Ever since human beings began engaging in commercial activities, there has been fraud.
“What bothers me isn’t that fraud is not nice, or that fraud is mean. For fifteen thousand years, fraud and short-sighted thinking have never, ever worked. Not once. Eventually you get caught, things go south.” Mark Baum, The Big Short (2015) .
Be it the earliest cons of passing off gold or silver mixed with base metals as pure, to the more elegant deceptions of Scottish adventurer Gregor McGregor, who sold fake government bonds for the non-existent Caribbean country of ‘Poyais’ to unwitting British investors in the early 18th Century – fraud has taken a myriad of forms and evolved as times have changed.
Today, fraudsters and money launderers operate predominantly in the digital world, where the ubiquitous use of credit cards and online transactions – while convenient for both consumers and retailers – has also deepened the complexity of business security and brought with it new risks for regulators and growth of organised crime.
Those risks have become a steadily growing and worrying problem in recent years. For example, LexisNexis reported that incidents of fraud amongst financial services firms increased dramatically over the last year, with instances of attempted fraud doubling and rates of fraud success increasing by an astonishing 85 percent over the same timeframe.
What this adds up to is a growing burden on consumers and business and new revenue for criminals, with estimates suggesting online payment fraud that has been tracked since 2018 will ultimately have a cost impact on merchants of over $130 billion by 2023.
And it’s not just retailers who are affected. Any financial services organisation that operates online – be they banks, insurers, mortgage lenders, investment and wealth fund managers, money exchange providers, even casinos and gaming companies – all can face the challenge of fraudsters in one way or another. The pressure is on for financial regulators and other relevant bodies to step up and counter this growing problem.
However, while online fraud methods may have become more sophisticated, so too has the technology to detect that fraud – and there is a new tool that has emerged which is enabling much more efficient and accurate identification of potentially unusual online transaction activity – the Graph Database.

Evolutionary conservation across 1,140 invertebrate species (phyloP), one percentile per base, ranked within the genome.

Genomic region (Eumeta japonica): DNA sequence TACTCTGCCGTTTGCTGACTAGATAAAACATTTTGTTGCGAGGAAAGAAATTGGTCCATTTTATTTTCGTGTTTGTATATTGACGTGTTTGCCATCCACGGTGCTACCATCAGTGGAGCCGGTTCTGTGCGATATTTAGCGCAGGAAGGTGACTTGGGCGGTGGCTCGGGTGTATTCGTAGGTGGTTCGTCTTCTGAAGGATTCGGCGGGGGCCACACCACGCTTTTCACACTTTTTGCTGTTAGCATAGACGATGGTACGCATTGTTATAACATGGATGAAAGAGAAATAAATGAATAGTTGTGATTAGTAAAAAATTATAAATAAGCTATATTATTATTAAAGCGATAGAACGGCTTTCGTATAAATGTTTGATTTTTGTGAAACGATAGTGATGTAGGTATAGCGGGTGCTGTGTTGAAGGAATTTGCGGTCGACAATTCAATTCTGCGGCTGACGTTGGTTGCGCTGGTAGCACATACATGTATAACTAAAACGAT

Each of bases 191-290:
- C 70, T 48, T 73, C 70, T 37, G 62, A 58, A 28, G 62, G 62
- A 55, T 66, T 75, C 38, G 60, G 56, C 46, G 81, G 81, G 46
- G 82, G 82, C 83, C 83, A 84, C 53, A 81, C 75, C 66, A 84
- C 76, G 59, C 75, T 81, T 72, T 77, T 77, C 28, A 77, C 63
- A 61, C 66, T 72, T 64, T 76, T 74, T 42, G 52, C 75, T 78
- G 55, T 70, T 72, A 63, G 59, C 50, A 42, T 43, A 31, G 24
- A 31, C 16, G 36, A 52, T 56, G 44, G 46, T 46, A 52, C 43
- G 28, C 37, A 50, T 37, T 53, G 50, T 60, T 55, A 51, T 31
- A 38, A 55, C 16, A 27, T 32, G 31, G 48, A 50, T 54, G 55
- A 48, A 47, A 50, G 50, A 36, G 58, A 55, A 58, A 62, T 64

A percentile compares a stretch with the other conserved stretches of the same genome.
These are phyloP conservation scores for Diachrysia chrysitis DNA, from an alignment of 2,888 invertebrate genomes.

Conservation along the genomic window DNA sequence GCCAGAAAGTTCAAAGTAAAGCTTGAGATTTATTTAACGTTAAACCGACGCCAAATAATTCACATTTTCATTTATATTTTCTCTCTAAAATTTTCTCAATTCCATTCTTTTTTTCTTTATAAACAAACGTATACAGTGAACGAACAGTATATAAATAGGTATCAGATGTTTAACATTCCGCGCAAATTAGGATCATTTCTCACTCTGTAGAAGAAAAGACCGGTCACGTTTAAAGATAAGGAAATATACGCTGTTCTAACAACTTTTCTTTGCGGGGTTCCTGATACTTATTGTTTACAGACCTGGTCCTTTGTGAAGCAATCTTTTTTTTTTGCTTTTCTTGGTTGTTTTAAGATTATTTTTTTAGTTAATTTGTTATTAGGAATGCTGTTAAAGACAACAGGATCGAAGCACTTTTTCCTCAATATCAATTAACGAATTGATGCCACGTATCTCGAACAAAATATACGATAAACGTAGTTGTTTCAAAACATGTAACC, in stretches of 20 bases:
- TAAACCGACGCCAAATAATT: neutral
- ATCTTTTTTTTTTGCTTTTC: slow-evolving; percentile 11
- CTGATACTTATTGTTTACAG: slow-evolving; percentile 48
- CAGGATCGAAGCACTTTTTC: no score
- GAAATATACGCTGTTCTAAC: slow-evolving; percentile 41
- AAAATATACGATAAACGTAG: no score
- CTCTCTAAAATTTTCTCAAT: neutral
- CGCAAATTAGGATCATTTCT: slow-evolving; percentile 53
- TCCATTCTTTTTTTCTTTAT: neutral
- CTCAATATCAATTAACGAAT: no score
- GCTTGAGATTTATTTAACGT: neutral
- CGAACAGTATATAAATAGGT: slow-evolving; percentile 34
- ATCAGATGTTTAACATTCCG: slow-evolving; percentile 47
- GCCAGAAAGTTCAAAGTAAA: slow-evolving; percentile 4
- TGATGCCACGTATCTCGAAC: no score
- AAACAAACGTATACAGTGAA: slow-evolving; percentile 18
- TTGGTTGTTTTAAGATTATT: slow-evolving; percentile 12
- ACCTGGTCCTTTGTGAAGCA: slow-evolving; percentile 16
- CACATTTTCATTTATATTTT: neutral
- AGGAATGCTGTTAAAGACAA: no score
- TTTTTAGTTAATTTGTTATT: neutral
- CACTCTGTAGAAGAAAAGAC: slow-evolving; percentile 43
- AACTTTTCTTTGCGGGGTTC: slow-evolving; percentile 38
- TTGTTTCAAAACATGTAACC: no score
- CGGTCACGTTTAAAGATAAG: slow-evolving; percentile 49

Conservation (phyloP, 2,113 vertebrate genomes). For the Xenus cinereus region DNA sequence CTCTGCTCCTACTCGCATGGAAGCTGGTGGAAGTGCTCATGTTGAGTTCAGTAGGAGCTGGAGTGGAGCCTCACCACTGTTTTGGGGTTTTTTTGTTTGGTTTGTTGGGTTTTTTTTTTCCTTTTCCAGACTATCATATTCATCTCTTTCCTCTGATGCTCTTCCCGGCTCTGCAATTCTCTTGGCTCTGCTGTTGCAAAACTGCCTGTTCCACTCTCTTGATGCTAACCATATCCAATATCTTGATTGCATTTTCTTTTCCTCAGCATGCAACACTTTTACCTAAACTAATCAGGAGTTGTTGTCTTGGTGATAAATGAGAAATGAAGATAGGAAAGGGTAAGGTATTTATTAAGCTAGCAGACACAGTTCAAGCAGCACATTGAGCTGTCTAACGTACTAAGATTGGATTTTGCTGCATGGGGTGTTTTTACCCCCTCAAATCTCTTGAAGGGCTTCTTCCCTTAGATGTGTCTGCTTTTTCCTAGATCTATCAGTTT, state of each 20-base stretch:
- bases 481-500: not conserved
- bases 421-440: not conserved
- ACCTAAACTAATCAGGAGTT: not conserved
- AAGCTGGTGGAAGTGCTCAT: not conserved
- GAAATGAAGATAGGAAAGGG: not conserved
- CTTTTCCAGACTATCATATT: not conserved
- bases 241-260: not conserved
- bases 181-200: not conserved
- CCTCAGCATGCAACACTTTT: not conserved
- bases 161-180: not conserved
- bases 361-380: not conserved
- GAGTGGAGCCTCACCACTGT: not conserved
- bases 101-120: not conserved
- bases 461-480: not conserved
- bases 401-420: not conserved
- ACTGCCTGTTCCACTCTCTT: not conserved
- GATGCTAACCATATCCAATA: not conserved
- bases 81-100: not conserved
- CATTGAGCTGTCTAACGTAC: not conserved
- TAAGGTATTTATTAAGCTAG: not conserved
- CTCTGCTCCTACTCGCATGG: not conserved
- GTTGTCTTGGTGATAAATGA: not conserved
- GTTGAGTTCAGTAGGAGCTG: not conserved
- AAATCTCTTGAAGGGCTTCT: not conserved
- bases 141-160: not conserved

Reliable Data is Key
What is common to all fraud is the fabrication of trust. When you trust in something or someone, you tend not to spend time thinking how they might be taking advantage of you. You go about your day feeling confident in the knowledge that you are in safe hands. All that time you spend not thinking about a fraudster is time they can use to carry out their deception and take your money.
However, the better you know someone you do business with, the harder it is for a fraudster to fabricate that trust. Knowing exactly who your clients and their associated entities are – and securing accurate data on them through an onboarding process – is vital for making that trust base rock solid.
Clearly, data governance, data ownership, and risk mitigation are all best practice activities for an organisation. But, without reliable data analysis, these activities are almost impossible to identify, report and control, especially when it comes to online transactions.
Tracking suspicious activity in online transactions is a tricky business – as it can be extremely challenging to efficiently identify unusual or unexpected activity and filter out any false positives.
However, the burgeoning technology of Graph Databases can enable the identification and investigation with the linking of data with sufficient speed and scale to recognise the patterns of fraudulent interactions, discover the hidden relationships within datasets and identify and distinguish the truly suspicious transactions in real time.